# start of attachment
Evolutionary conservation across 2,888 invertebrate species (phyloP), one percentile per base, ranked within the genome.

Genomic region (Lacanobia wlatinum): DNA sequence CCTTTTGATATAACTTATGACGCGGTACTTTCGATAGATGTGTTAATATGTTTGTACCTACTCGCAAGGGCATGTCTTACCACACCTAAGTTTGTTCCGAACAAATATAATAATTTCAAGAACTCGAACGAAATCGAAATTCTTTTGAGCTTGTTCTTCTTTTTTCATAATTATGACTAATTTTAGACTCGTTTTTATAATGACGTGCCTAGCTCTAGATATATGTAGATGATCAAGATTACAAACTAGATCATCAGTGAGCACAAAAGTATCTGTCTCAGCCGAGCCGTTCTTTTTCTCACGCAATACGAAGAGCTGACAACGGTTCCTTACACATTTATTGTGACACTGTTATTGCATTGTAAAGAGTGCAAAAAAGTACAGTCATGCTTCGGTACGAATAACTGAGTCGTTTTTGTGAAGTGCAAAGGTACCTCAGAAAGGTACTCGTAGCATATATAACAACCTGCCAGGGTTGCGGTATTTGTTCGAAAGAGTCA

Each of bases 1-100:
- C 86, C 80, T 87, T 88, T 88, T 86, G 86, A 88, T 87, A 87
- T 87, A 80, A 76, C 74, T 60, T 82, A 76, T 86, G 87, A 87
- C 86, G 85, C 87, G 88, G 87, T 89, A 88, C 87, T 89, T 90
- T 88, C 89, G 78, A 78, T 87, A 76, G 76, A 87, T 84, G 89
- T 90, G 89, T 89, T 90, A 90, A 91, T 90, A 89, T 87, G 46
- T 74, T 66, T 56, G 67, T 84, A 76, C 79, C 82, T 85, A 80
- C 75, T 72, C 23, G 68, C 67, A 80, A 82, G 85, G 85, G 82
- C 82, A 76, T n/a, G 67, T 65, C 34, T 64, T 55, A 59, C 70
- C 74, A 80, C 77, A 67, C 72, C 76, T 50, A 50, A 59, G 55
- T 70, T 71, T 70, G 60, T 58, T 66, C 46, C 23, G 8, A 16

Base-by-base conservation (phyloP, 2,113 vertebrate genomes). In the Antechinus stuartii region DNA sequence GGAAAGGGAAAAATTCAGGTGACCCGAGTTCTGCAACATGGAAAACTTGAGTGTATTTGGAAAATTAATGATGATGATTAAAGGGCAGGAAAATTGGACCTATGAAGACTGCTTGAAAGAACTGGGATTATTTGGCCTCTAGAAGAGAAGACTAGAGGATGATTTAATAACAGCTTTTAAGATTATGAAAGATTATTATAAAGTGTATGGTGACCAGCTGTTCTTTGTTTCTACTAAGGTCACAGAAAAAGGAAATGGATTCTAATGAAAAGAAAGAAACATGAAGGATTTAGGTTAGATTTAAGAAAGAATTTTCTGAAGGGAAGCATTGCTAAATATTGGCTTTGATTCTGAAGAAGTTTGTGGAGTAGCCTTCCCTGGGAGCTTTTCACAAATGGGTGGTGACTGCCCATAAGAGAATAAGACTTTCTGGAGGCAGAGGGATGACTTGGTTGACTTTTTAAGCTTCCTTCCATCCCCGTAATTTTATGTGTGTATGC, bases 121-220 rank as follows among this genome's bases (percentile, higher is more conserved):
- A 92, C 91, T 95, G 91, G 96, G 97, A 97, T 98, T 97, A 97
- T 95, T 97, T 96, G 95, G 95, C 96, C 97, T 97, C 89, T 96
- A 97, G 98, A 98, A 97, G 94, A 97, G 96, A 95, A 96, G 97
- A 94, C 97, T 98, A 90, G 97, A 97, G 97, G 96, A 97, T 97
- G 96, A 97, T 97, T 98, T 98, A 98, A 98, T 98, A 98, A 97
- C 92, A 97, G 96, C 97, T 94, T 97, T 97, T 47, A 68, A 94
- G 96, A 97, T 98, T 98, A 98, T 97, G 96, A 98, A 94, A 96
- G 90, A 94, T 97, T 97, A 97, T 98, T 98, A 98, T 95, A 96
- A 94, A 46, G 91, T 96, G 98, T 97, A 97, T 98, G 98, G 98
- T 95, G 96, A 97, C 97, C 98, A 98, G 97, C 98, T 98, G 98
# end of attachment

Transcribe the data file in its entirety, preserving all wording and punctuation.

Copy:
Evolutionary conservation across 2,888 invertebrate species (phyloP), one percentile per base, ranked within the genome.

Genomic region (Lacanobia wlatinum): DNA sequence CCTTTTGATATAACTTATGACGCGGTACTTTCGATAGATGTGTTAATATGTTTGTACCTACTCGCAAGGGCATGTCTTACCACACCTAAGTTTGTTCCGAACAAATATAATAATTTCAAGAACTCGAACGAAATCGAAATTCTTTTGAGCTTGTTCTTCTTTTTTCATAATTATGACTAATTTTAGACTCGTTTTTATAATGACGTGCCTAGCTCTAGATATATGTAGATGATCAAGATTACAAACTAGATCATCAGTGAGCACAAAAGTATCTGTCTCAGCCGAGCCGTTCTTTTTCTCACGCAATACGAAGAGCTGACAACGGTTCCTTACACATTTATTGTGACACTGTTATTGCATTGTAAAGAGTGCAAAAAAGTACAGTCATGCTTCGGTACGAATAACTGAGTCGTTTTTGTGAAGTGCAAAGGTACCTCAGAAAGGTACTCGTAGCATATATAACAACCTGCCAGGGTTGCGGTATTTGTTCGAAAGAGTCA

Each of bases 1-100:
- C 86, C 80, T 87, T 88, T 88, T 86, G 86, A 88, T 87, A 87
- T 87, A 80, A 76, C 74, T 60, T 82, A 76, T 86, G 87, A 87
- C 86, G 85, C 87, G 88, G 87, T 89, A 88, C 87, T 89, T 90
- T 88, C 89, G 78, A 78, T 87, A 76, G 76, A 87, T 84, G 89
- T 90, G 89, T 89, T 90, A 90, A 91, T 90, A 89, T 87, G 46
- T 74, T 66, T 56, G 67, T 84, A 76, C 79, C 82, T 85, A 80
- C 75, T 72, C 23, G 68, C 67, A 80, A 82, G 85, G 85, G 82
- C 82, A 76, T n/a, G 67, T 65, C 34, T 64, T 55, A 59, C 70
- C 74, A 80, C 77, A 67, C 72, C 76, T 50, A 50, A 59, G 55
- T 70, T 71, T 70, G 60, T 58, T 66, C 46, C 23, G 8, A 16

Base-by-base conservation (phyloP, 2,113 vertebrate genomes). In the Antechinus stuartii region DNA sequence GGAAAGGGAAAAATTCAGGTGACCCGAGTTCTGCAACATGGAAAACTTGAGTGTATTTGGAAAATTAATGATGATGATTAAAGGGCAGGAAAATTGGACCTATGAAGACTGCTTGAAAGAACTGGGATTATTTGGCCTCTAGAAGAGAAGACTAGAGGATGATTTAATAACAGCTTTTAAGATTATGAAAGATTATTATAAAGTGTATGGTGACCAGCTGTTCTTTGTTTCTACTAAGGTCACAGAAAAAGGAAATGGATTCTAATGAAAAGAAAGAAACATGAAGGATTTAGGTTAGATTTAAGAAAGAATTTTCTGAAGGGAAGCATTGCTAAATATTGGCTTTGATTCTGAAGAAGTTTGTGGAGTAGCCTTCCCTGGGAGCTTTTCACAAATGGGTGGTGACTGCCCATAAGAGAATAAGACTTTCTGGAGGCAGAGGGATGACTTGGTTGACTTTTTAAGCTTCCTTCCATCCCCGTAATTTTATGTGTGTATGC, bases 121-220 rank as follows among this genome's bases (percentile, higher is more conserved):
- A 92, C 91, T 95, G 91, G 96, G 97, A 97, T 98, T 97, A 97
- T 95, T 97, T 96, G 95, G 95, C 96, C 97, T 97, C 89, T 96
- A 97, G 98, A 98, A 97, G 94, A 97, G 96, A 95, A 96, G 97
- A 94, C 97, T 98, A 90, G 97, A 97, G 97, G 96, A 97, T 97
- G 96, A 97, T 97, T 98, T 98, A 98, A 98, T 98, A 98, A 97
- C 92, A 97, G 96, C 97, T 94, T 97, T 97, T 47, A 68, A 94
- G 96, A 97, T 98, T 98, A 98, T 97, G 96, A 98, A 94, A 96
- G 90, A 94, T 97, T 97, A 97, T 98, T 98, A 98, T 95, A 96
- A 94, A 46, G 91, T 96, G 98, T 97, A 97, T 98, G 98, G 98
- T 95, G 96, A 97, C 97, C 98, A 98, G 97, C 98, T 98, G 98